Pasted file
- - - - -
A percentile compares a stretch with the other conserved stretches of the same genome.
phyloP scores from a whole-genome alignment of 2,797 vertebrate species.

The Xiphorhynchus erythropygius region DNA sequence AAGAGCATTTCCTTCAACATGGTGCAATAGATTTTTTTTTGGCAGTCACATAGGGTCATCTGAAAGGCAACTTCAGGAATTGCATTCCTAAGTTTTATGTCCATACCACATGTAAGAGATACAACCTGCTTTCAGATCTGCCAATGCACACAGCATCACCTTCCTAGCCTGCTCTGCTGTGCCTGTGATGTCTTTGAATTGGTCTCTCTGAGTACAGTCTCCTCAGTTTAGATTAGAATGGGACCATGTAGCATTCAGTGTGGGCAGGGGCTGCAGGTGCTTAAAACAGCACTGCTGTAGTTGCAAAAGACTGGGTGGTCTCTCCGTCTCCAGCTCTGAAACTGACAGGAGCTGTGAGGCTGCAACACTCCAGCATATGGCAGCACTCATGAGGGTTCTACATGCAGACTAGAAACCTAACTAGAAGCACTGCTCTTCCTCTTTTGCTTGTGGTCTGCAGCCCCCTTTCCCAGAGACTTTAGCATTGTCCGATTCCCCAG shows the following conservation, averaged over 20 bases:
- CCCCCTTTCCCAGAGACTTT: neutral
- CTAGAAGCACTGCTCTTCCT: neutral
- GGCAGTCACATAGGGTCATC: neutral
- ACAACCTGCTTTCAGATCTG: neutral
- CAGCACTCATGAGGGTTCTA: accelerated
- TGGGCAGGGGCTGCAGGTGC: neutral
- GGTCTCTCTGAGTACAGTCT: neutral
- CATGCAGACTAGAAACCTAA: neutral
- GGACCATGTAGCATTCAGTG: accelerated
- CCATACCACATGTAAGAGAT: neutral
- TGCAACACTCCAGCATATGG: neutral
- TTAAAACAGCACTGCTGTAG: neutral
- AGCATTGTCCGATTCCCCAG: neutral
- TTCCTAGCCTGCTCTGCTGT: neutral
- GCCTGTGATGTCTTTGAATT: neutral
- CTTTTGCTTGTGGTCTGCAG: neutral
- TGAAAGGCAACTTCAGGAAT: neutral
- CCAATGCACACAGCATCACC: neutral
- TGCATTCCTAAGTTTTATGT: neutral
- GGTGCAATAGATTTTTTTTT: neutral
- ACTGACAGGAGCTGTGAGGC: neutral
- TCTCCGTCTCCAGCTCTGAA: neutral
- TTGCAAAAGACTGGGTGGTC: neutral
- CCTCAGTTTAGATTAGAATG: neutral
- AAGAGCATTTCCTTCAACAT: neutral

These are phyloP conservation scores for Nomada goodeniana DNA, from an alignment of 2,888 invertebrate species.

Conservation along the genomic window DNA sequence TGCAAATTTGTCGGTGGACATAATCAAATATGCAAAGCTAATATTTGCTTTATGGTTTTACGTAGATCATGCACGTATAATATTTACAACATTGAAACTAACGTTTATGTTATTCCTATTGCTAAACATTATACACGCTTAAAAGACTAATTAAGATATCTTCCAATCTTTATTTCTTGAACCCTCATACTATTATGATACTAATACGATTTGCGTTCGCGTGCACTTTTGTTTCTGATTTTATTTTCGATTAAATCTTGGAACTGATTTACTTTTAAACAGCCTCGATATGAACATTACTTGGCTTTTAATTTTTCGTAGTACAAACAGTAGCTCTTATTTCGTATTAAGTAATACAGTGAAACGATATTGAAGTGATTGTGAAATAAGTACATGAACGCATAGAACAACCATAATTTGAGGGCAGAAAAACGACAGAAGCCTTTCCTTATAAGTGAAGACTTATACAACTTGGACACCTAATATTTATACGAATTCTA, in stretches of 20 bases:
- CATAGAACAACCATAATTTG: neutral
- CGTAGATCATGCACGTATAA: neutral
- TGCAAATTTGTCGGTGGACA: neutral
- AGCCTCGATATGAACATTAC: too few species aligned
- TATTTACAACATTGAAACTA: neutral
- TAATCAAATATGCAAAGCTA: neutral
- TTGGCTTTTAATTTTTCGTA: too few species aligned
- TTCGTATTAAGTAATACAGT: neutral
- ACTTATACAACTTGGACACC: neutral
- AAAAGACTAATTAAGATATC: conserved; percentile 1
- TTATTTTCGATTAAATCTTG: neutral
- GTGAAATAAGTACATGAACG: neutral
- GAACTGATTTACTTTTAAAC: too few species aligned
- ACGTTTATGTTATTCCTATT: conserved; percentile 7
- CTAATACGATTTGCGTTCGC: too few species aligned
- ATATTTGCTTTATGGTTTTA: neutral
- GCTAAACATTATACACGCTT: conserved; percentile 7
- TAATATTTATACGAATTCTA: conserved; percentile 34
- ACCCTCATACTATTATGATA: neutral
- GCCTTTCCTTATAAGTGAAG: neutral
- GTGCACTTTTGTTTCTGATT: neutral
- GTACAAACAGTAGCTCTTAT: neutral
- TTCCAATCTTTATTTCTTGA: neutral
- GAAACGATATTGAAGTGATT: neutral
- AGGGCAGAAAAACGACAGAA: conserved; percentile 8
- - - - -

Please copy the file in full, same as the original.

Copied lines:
A percentile compares a stretch with the other conserved stretches of the same genome.
phyloP scores from a whole-genome alignment of 2,797 vertebrate species.

The Xiphorhynchus erythropygius region DNA sequence AAGAGCATTTCCTTCAACATGGTGCAATAGATTTTTTTTTGGCAGTCACATAGGGTCATCTGAAAGGCAACTTCAGGAATTGCATTCCTAAGTTTTATGTCCATACCACATGTAAGAGATACAACCTGCTTTCAGATCTGCCAATGCACACAGCATCACCTTCCTAGCCTGCTCTGCTGTGCCTGTGATGTCTTTGAATTGGTCTCTCTGAGTACAGTCTCCTCAGTTTAGATTAGAATGGGACCATGTAGCATTCAGTGTGGGCAGGGGCTGCAGGTGCTTAAAACAGCACTGCTGTAGTTGCAAAAGACTGGGTGGTCTCTCCGTCTCCAGCTCTGAAACTGACAGGAGCTGTGAGGCTGCAACACTCCAGCATATGGCAGCACTCATGAGGGTTCTACATGCAGACTAGAAACCTAACTAGAAGCACTGCTCTTCCTCTTTTGCTTGTGGTCTGCAGCCCCCTTTCCCAGAGACTTTAGCATTGTCCGATTCCCCAG shows the following conservation, averaged over 20 bases:
- CCCCCTTTCCCAGAGACTTT: neutral
- CTAGAAGCACTGCTCTTCCT: neutral
- GGCAGTCACATAGGGTCATC: neutral
- ACAACCTGCTTTCAGATCTG: neutral
- CAGCACTCATGAGGGTTCTA: accelerated
- TGGGCAGGGGCTGCAGGTGC: neutral
- GGTCTCTCTGAGTACAGTCT: neutral
- CATGCAGACTAGAAACCTAA: neutral
- GGACCATGTAGCATTCAGTG: accelerated
- CCATACCACATGTAAGAGAT: neutral
- TGCAACACTCCAGCATATGG: neutral
- TTAAAACAGCACTGCTGTAG: neutral
- AGCATTGTCCGATTCCCCAG: neutral
- TTCCTAGCCTGCTCTGCTGT: neutral
- GCCTGTGATGTCTTTGAATT: neutral
- CTTTTGCTTGTGGTCTGCAG: neutral
- TGAAAGGCAACTTCAGGAAT: neutral
- CCAATGCACACAGCATCACC: neutral
- TGCATTCCTAAGTTTTATGT: neutral
- GGTGCAATAGATTTTTTTTT: neutral
- ACTGACAGGAGCTGTGAGGC: neutral
- TCTCCGTCTCCAGCTCTGAA: neutral
- TTGCAAAAGACTGGGTGGTC: neutral
- CCTCAGTTTAGATTAGAATG: neutral
- AAGAGCATTTCCTTCAACAT: neutral

These are phyloP conservation scores for Nomada goodeniana DNA, from an alignment of 2,888 invertebrate species.

Conservation along the genomic window DNA sequence TGCAAATTTGTCGGTGGACATAATCAAATATGCAAAGCTAATATTTGCTTTATGGTTTTACGTAGATCATGCACGTATAATATTTACAACATTGAAACTAACGTTTATGTTATTCCTATTGCTAAACATTATACACGCTTAAAAGACTAATTAAGATATCTTCCAATCTTTATTTCTTGAACCCTCATACTATTATGATACTAATACGATTTGCGTTCGCGTGCACTTTTGTTTCTGATTTTATTTTCGATTAAATCTTGGAACTGATTTACTTTTAAACAGCCTCGATATGAACATTACTTGGCTTTTAATTTTTCGTAGTACAAACAGTAGCTCTTATTTCGTATTAAGTAATACAGTGAAACGATATTGAAGTGATTGTGAAATAAGTACATGAACGCATAGAACAACCATAATTTGAGGGCAGAAAAACGACAGAAGCCTTTCCTTATAAGTGAAGACTTATACAACTTGGACACCTAATATTTATACGAATTCTA, in stretches of 20 bases:
- CATAGAACAACCATAATTTG: neutral
- CGTAGATCATGCACGTATAA: neutral
- TGCAAATTTGTCGGTGGACA: neutral
- AGCCTCGATATGAACATTAC: too few species aligned
- TATTTACAACATTGAAACTA: neutral
- TAATCAAATATGCAAAGCTA: neutral
- TTGGCTTTTAATTTTTCGTA: too few species aligned
- TTCGTATTAAGTAATACAGT: neutral
- ACTTATACAACTTGGACACC: neutral
- AAAAGACTAATTAAGATATC: conserved; percentile 1
- TTATTTTCGATTAAATCTTG: neutral
- GTGAAATAAGTACATGAACG: neutral
- GAACTGATTTACTTTTAAAC: too few species aligned
- ACGTTTATGTTATTCCTATT: conserved; percentile 7
- CTAATACGATTTGCGTTCGC: too few species aligned
- ATATTTGCTTTATGGTTTTA: neutral
- GCTAAACATTATACACGCTT: conserved; percentile 7
- TAATATTTATACGAATTCTA: conserved; percentile 34
- ACCCTCATACTATTATGATA: neutral
- GCCTTTCCTTATAAGTGAAG: neutral
- GTGCACTTTTGTTTCTGATT: neutral
- GTACAAACAGTAGCTCTTAT: neutral
- TTCCAATCTTTATTTCTTGA: neutral
- GAAACGATATTGAAGTGATT: neutral
- AGGGCAGAAAAACGACAGAA: conserved; percentile 8